This article by partner Geoffrey Atkins, counsel Brendan Hanifin and associates Law360 on December 4, 2017.

In late October, a bipartisan coalition of lawmakers introduced legislation in both houses of Congress that would impose sanctions targeting certain members of Myanmar’s military. The legislation was developed in response to alleged human rights violations committed against the Rohingya people, a minority group that predominantly lives in western Myanmar, at the hands of Burmese military leaders. If enacted, the Burma Act of 20171 would mark a pullback of the easing of U.S. sanctions policy against Myanmar; President Barack Obama formally terminated the United States’ Burmese sanctions program just over one year ago, in October 2016. Because of the Burmese military’s extensive investments and connections throughout the country’s economy, the Burma Act would present a challenge for prospective U.S. investors in Myanmar.

History of U.S. Sanctions Targeting Burma/Myanmar

The United States first imposed sanctions against Burma in 1997 in response to large-scale repression of democratic demonstrators. The initial sanctions introduced by President Bill Clinton prohibited new investment in Burma by U.S. persons and forbid U.S. persons2 from facilitating or approving new investment in Burma by non-U.S. persons. The George W. Bush administration strengthened U.S. sanctions targeting Burma through the issuance of three additional executive orders and the signing of two new laws. At its height, the Burma sanctions program:

  • Prohibited imports into the United States of Burmese-origin products;
  • Prohibited the export of financial services to Burma by any party from the United States or by a U.S. person, wherever located; and
  • Blocked the property and interests in property for a steadily widening list of individuals and entities, including Burmese government officials and entities owned or controlled by Burmese government officials or the government of Burma.3

Following Myanmar’s election of a quasi-democratic government in 2010, and the subsequent release from house arrest of State Counselor Aung San Suu Kyi, the Obama administration issued a series of executive orders that eased certain aspects of the Burmese sanctions, including revoking the ban on the importation of Burmese-origin goods into the United States.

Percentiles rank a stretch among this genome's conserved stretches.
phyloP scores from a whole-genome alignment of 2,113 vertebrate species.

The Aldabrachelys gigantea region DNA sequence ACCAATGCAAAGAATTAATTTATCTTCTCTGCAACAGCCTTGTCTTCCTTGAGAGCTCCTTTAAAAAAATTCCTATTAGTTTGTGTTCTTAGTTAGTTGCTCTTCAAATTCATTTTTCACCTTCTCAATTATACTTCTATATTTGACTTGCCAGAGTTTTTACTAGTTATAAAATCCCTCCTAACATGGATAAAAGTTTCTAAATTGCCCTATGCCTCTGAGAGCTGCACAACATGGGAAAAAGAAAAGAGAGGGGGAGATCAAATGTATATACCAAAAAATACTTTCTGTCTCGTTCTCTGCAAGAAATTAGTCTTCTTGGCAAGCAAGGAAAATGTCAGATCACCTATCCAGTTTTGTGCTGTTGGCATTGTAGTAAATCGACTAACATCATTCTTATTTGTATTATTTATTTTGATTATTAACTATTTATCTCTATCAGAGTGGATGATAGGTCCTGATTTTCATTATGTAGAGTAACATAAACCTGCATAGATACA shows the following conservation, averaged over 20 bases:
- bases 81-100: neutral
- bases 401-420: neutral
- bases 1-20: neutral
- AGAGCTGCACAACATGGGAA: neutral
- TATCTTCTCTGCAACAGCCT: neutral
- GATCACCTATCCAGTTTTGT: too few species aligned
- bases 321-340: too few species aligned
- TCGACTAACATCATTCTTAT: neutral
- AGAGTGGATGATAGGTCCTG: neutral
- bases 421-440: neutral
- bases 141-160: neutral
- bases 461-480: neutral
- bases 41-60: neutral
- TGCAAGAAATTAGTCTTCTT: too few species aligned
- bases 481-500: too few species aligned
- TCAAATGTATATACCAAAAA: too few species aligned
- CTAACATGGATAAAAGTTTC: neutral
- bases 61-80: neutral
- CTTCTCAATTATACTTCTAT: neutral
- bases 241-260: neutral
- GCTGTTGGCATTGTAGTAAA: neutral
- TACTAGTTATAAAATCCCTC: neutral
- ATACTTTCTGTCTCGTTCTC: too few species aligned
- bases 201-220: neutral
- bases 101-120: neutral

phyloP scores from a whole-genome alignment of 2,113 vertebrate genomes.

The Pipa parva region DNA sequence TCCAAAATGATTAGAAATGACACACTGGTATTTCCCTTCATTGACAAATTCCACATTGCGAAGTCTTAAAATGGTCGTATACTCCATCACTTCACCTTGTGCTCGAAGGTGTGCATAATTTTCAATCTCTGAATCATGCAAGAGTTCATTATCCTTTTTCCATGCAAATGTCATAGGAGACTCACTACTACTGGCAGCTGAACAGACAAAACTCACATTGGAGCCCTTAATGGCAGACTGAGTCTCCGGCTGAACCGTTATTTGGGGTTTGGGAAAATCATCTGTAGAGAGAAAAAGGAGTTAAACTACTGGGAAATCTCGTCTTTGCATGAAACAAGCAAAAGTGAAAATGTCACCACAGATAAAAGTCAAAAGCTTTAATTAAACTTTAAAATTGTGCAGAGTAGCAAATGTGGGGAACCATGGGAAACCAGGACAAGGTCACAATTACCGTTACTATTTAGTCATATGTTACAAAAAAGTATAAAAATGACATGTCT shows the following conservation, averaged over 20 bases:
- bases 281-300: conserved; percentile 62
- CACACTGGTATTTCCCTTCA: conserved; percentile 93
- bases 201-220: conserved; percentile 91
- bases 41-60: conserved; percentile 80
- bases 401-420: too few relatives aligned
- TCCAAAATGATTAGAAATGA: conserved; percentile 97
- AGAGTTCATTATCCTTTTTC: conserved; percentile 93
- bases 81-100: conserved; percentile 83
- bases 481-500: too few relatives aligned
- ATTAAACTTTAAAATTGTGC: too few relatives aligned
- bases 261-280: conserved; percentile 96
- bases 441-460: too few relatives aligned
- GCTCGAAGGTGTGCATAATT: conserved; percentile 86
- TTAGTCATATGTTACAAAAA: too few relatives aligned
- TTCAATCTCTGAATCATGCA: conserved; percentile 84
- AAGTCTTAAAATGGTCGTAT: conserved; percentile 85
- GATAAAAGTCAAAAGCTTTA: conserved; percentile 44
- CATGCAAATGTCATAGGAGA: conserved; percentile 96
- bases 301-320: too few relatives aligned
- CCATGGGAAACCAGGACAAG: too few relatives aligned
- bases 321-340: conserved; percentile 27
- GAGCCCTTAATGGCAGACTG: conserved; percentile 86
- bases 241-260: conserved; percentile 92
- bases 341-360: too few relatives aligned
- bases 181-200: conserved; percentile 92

On Oct. 7, 2016, President Obama issued an executive order formally terminating the Burmese sanctions program. Following issuance of the executive order, the Office of Foreign Assets Control removed all individuals and entities targeted by the Burmese sanctions regulations (BSR) from the specially designated nationals and blocked persons (SDN) list and unblocked all property and interests in property previously blocked pursuant to the BSR. Certain Burmese individuals and entities remained on the SDN List pursuant to other sanctions programs.

Despite termination of the Burmese sanctions program, Myanmar continues to be a challenging business environment for non-Burmese investors and companies. Notwithstanding these challenges, some investors have deployed capital in Myanmar in sectors such as infrastructure and tourism.4 These include foreign subsidiaries of U.S. companies, such as portfolio companies of multinational private equity firms with sales in Myanmar that, even without a physical presence, are reliant on local Burmese partners for distribution and other services.

Overview of Current Legislation

The Burma Act would impose restrictions on U.S. persons’ dealings with — and provision of support for — members of the Burmese military.5 These include the following:

  • Prohibition against the provision of security assistance or engagement in military-to-military programs with the armed forces or security forces of Burma; and by extension, the Burmese economy more broadly.
  • Reinstatement of import restrictions on jadeite and rubies from Burma.
  • Designation of — and imposition of visa bans targeting — senior officials of the Burmese military or security forces who (1) played a direct and substantial role in the commission of human rights abuses; or (2) failed to investigate human rights abuses committed by subordinates.